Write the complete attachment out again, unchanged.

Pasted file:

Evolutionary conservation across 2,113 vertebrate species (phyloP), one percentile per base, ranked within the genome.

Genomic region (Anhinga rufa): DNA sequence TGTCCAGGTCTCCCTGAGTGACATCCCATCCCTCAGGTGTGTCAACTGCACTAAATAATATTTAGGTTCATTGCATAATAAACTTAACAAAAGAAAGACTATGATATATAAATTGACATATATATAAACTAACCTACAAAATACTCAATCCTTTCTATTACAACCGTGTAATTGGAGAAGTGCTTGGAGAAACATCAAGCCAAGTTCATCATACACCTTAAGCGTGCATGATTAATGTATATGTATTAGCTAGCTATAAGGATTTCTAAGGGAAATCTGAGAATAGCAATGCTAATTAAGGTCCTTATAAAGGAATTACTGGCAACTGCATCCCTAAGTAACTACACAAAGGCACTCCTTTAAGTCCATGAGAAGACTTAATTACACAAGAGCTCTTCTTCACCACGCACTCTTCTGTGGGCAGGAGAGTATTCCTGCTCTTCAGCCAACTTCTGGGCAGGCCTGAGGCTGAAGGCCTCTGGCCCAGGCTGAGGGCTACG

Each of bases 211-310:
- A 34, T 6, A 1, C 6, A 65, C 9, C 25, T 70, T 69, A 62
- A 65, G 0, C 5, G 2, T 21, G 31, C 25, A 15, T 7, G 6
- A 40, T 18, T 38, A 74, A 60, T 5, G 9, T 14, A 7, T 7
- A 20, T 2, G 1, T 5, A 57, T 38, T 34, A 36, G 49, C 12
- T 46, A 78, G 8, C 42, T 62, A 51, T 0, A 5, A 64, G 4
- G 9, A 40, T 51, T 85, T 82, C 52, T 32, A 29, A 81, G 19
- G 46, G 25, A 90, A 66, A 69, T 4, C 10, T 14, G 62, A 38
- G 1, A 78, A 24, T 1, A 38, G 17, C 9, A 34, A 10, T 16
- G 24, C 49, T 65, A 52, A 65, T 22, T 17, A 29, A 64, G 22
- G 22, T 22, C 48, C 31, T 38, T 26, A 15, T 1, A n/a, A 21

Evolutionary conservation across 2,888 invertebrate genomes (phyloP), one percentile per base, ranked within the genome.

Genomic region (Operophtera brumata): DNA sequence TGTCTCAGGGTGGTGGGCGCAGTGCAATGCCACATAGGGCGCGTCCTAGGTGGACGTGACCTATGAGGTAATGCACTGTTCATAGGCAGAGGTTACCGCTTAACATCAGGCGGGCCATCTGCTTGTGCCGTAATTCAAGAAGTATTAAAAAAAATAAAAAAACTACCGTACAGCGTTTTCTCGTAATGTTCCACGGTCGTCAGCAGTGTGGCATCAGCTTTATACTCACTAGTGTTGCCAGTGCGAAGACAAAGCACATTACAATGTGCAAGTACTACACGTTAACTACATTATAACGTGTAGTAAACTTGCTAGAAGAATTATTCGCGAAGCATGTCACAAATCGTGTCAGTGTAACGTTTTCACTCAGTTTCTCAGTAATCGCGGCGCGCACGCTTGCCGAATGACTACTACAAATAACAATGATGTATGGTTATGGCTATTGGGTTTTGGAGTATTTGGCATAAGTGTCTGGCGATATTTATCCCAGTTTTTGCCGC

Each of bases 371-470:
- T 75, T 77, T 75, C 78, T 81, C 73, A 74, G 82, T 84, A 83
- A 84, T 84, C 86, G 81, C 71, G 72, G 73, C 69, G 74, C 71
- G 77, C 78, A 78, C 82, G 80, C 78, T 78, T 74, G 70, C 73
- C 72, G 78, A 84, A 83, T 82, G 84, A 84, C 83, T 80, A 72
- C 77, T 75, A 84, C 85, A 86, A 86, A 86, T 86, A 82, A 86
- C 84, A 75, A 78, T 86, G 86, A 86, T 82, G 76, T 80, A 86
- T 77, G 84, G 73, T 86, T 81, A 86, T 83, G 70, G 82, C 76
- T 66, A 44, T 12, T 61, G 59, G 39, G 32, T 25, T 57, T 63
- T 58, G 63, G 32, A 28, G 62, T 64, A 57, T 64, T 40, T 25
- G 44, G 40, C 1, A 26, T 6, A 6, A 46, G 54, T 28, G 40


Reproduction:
Evolutionary conservation across 2,113 vertebrate species (phyloP), one percentile per base, ranked within the genome.

Genomic region (Anhinga rufa): DNA sequence TGTCCAGGTCTCCCTGAGTGACATCCCATCCCTCAGGTGTGTCAACTGCACTAAATAATATTTAGGTTCATTGCATAATAAACTTAACAAAAGAAAGACTATGATATATAAATTGACATATATATAAACTAACCTACAAAATACTCAATCCTTTCTATTACAACCGTGTAATTGGAGAAGTGCTTGGAGAAACATCAAGCCAAGTTCATCATACACCTTAAGCGTGCATGATTAATGTATATGTATTAGCTAGCTATAAGGATTTCTAAGGGAAATCTGAGAATAGCAATGCTAATTAAGGTCCTTATAAAGGAATTACTGGCAACTGCATCCCTAAGTAACTACACAAAGGCACTCCTTTAAGTCCATGAGAAGACTTAATTACACAAGAGCTCTTCTTCACCACGCACTCTTCTGTGGGCAGGAGAGTATTCCTGCTCTTCAGCCAACTTCTGGGCAGGCCTGAGGCTGAAGGCCTCTGGCCCAGGCTGAGGGCTACG

Each of bases 211-310:
- A 34, T 6, A 1, C 6, A 65, C 9, C 25, T 70, T 69, A 62
- A 65, G 0, C 5, G 2, T 21, G 31, C 25, A 15, T 7, G 6
- A 40, T 18, T 38, A 74, A 60, T 5, G 9, T 14, A 7, T 7
- A 20, T 2, G 1, T 5, A 57, T 38, T 34, A 36, G 49, C 12
- T 46, A 78, G 8, C 42, T 62, A 51, T 0, A 5, A 64, G 4
- G 9, A 40, T 51, T 85, T 82, C 52, T 32, A 29, A 81, G 19
- G 46, G 25, A 90, A 66, A 69, T 4, C 10, T 14, G 62, A 38
- G 1, A 78, A 24, T 1, A 38, G 17, C 9, A 34, A 10, T 16
- G 24, C 49, T 65, A 52, A 65, T 22, T 17, A 29, A 64, G 22
- G 22, T 22, C 48, C 31, T 38, T 26, A 15, T 1, A n/a, A 21

Evolutionary conservation across 2,888 invertebrate genomes (phyloP), one percentile per base, ranked within the genome.

Genomic region (Operophtera brumata): DNA sequence TGTCTCAGGGTGGTGGGCGCAGTGCAATGCCACATAGGGCGCGTCCTAGGTGGACGTGACCTATGAGGTAATGCACTGTTCATAGGCAGAGGTTACCGCTTAACATCAGGCGGGCCATCTGCTTGTGCCGTAATTCAAGAAGTATTAAAAAAAATAAAAAAACTACCGTACAGCGTTTTCTCGTAATGTTCCACGGTCGTCAGCAGTGTGGCATCAGCTTTATACTCACTAGTGTTGCCAGTGCGAAGACAAAGCACATTACAATGTGCAAGTACTACACGTTAACTACATTATAACGTGTAGTAAACTTGCTAGAAGAATTATTCGCGAAGCATGTCACAAATCGTGTCAGTGTAACGTTTTCACTCAGTTTCTCAGTAATCGCGGCGCGCACGCTTGCCGAATGACTACTACAAATAACAATGATGTATGGTTATGGCTATTGGGTTTTGGAGTATTTGGCATAAGTGTCTGGCGATATTTATCCCAGTTTTTGCCGC

Each of bases 371-470:
- T 75, T 77, T 75, C 78, T 81, C 73, A 74, G 82, T 84, A 83
- A 84, T 84, C 86, G 81, C 71, G 72, G 73, C 69, G 74, C 71
- G 77, C 78, A 78, C 82, G 80, C 78, T 78, T 74, G 70, C 73
- C 72, G 78, A 84, A 83, T 82, G 84, A 84, C 83, T 80, A 72
- C 77, T 75, A 84, C 85, A 86, A 86, A 86, T 86, A 82, A 86
- C 84, A 75, A 78, T 86, G 86, A 86, T 82, G 76, T 80, A 86
- T 77, G 84, G 73, T 86, T 81, A 86, T 83, G 70, G 82, C 76
- T 66, A 44, T 12, T 61, G 59, G 39, G 32, T 25, T 57, T 63
- T 58, G 63, G 32, A 28, G 62, T 64, A 57, T 64, T 40, T 25
- G 44, G 40, C 1, A 26, T 6, A 6, A 46, G 54, T 28, G 40